But the fact remains that our killings may also be robbery-related, vengeance-related, love- or hate-related. If murders aren't solved, we don't learn what they were about. Instead they become the subjects of rumor and conjecture. Eighteen unsolved murders make one realize why trials are important in a civilized society. Trials tell the community what happened; they establish what the community's values are and how those values apply to each situation. Right now my neighborhood has lost touch with its values: they don't function; they're missing in action.
is the author of which will be published this month.
The Atlantic Monthly; March 2000; Notes on the Murder of Thirty of My Neighbors - 00.03 (Part Two); Volume 285, No. 3; page 72-86.
SUCH stories of violent death might seem more natural in a theater of war -- and so they are. There has been a war in my neighborhood, and it's still going on. Maybe too many people think that this plague of violence has solely to do with crime, as thousands of acts of copycat lawbreaking involving TEC-9s, Glocks, and Uzis have spread across our cities. Maybe it would be wiser to conclude that this is a war like other wars. Often we find wars -- especially other people's wars -- hard to fathom; from a distance they can seem pointless, which fits the situation here. And wars are hard to stop once they get going and passions get loose.
Maybe my neighborhood is like the Balkans or some other corner of the world where war, once started, creates ever more reasons for continuing to fight. Definitely, one critical aspect of this warfare in our streets has been ignored: the powerful appeal that war has for young men whose recklessness is in flower. War draws young men into its orbit; it always has.
My neighborhood didn't raise a generation of cold-blooded killers or, as politicians say, criminals who put no value on human life. Our young men cannot be so different from young men elsewhere. It is true that neighborhoods like mine have lately produced an inordinate number of young people who don't have a clue about what they want to do with their lives. Blame the schools, the parents, TV, or the movies; the result is highly visible -- sweeping aimlessness on our streets. We have men all over the place who are doing nothing productive. Some are angry and hopeless about the future. Some are at war with the way things are; their enemy is the system, order, the police, or people who've made something of their lives.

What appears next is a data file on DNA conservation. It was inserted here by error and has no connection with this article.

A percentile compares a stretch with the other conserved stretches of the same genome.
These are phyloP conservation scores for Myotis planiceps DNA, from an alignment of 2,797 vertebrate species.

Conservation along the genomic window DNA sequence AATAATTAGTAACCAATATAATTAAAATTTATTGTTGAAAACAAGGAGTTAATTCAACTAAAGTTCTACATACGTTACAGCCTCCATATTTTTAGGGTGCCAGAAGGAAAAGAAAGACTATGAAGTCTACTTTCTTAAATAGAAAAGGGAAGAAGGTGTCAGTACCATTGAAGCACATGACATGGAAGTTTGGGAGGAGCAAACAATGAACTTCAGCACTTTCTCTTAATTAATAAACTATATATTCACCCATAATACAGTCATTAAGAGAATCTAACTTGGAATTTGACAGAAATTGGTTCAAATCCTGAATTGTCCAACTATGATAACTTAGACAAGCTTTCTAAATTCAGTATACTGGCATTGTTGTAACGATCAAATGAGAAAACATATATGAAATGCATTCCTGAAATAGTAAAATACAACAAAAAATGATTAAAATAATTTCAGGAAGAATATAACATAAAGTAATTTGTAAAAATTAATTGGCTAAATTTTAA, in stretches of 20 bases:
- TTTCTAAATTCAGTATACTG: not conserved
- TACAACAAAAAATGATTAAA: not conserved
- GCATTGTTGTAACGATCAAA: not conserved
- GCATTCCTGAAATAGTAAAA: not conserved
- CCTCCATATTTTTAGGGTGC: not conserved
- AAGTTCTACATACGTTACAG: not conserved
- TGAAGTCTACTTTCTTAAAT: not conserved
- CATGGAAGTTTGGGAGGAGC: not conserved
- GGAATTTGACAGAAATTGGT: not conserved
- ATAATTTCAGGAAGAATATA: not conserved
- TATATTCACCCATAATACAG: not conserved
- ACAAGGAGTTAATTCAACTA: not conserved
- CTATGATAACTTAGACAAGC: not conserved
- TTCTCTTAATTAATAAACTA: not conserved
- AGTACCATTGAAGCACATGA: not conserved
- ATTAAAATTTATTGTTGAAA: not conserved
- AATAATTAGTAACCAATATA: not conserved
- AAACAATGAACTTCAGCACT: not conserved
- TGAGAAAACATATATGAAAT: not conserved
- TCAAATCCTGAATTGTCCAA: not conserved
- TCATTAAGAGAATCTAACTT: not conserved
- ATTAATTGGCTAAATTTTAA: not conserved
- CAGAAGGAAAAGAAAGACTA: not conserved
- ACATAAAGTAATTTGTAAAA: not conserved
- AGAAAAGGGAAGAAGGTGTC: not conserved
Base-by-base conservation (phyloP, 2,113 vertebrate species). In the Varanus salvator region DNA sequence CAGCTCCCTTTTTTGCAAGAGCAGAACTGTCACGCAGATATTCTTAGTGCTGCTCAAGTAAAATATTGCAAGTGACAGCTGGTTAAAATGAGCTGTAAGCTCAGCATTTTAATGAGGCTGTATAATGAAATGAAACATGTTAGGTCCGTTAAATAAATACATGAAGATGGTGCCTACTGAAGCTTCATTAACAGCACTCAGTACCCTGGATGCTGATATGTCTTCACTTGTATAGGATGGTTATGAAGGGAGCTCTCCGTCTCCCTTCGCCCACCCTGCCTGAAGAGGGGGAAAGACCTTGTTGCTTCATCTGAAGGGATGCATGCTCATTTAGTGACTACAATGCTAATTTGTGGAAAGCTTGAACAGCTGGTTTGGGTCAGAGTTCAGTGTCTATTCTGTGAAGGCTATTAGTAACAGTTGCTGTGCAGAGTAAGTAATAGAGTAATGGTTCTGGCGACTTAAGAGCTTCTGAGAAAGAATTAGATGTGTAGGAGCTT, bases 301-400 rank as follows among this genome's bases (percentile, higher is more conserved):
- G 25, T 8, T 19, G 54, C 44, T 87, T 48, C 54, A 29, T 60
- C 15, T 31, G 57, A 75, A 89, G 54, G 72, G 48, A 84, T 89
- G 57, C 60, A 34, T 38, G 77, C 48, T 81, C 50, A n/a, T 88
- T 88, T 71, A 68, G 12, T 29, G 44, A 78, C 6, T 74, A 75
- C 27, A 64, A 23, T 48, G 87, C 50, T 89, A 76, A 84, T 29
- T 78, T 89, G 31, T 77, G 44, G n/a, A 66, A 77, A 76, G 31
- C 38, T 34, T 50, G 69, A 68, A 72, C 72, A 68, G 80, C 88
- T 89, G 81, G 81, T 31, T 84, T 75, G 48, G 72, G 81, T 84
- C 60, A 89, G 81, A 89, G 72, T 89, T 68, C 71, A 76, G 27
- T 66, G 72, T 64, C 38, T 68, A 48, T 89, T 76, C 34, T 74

This area of Washington has also raised a few genuine sociopaths -- scary youngsters like Henry "Little Man" James, a nineteen-year-old who shot a woman dead in a passing car on the nearby Anacostia Freeway because he "felt like killing someone." But most of the combatants are young men suckered into violence by the seductive appeal of warfare. And we've got far too many boys and men available for active duty.
Look down our streets day or night. One mile from the Capitol, at the moment of highest employment in decades, you'll find block after block of idle men. They've been marginalized, ostracized, abandoned. They are drained of hope and initiative. Perhaps with reason, America fears them -- doesn't want them around. So they operate in the alleys and the shadows.
Urban warfare readily wins their hearts, because it is easy employment and seems exciting. Alternatives such as jobs are way off in Maryland or Virginia. The war zone is close by. The recruiting office is on the nearest corner. So are promises of camaraderie and adventure, surely a more thrilling option than stocking shelves at Kmart. Warring -- shooting and being shot at -- is also rich in irony: it makes you feel alive, especially if you are young and foolhardy enough to think you are immortal. And this war has romance: you can listen to veterans talk about the battles they've seen, about heroic deeds, about warriors who saved their buddies from certain death. It's a wonder they haven't started giving each other medals.
Meanwhile, girls who are similarly caught up in a search for engaging activities discover the romance of having babies with guys going off to war. Sometimes it is said that none of this living for the moment makes any sense. The problem is that it makes too much sense. Our children are doing what comes naturally; it makes at least as much sense as World War I.
Yet listening to some younger friends, including some who are no longer alive, I've been struck by a startling lack of ideas about what else they could do. Earlier warriors, like Coy and Derek, studied Scarface, the Godfather trilogy, and similar movies and learned about the applications of ruthlessness. Their lives became more like movies, and the movies became more like their lives. What was the difference between Menace II Society and our neighborhood? Not much.
Our warriors loved that movie, saw themselves in it, and recognized its message of doom as theirs, too. We had Hollywood-style car chases, gun battles, and crashes in our real lives. In one instance a potential murder victim in a car chase escaped on foot by running through the plate-glass window of the Safeway. What a movie scene that would have made.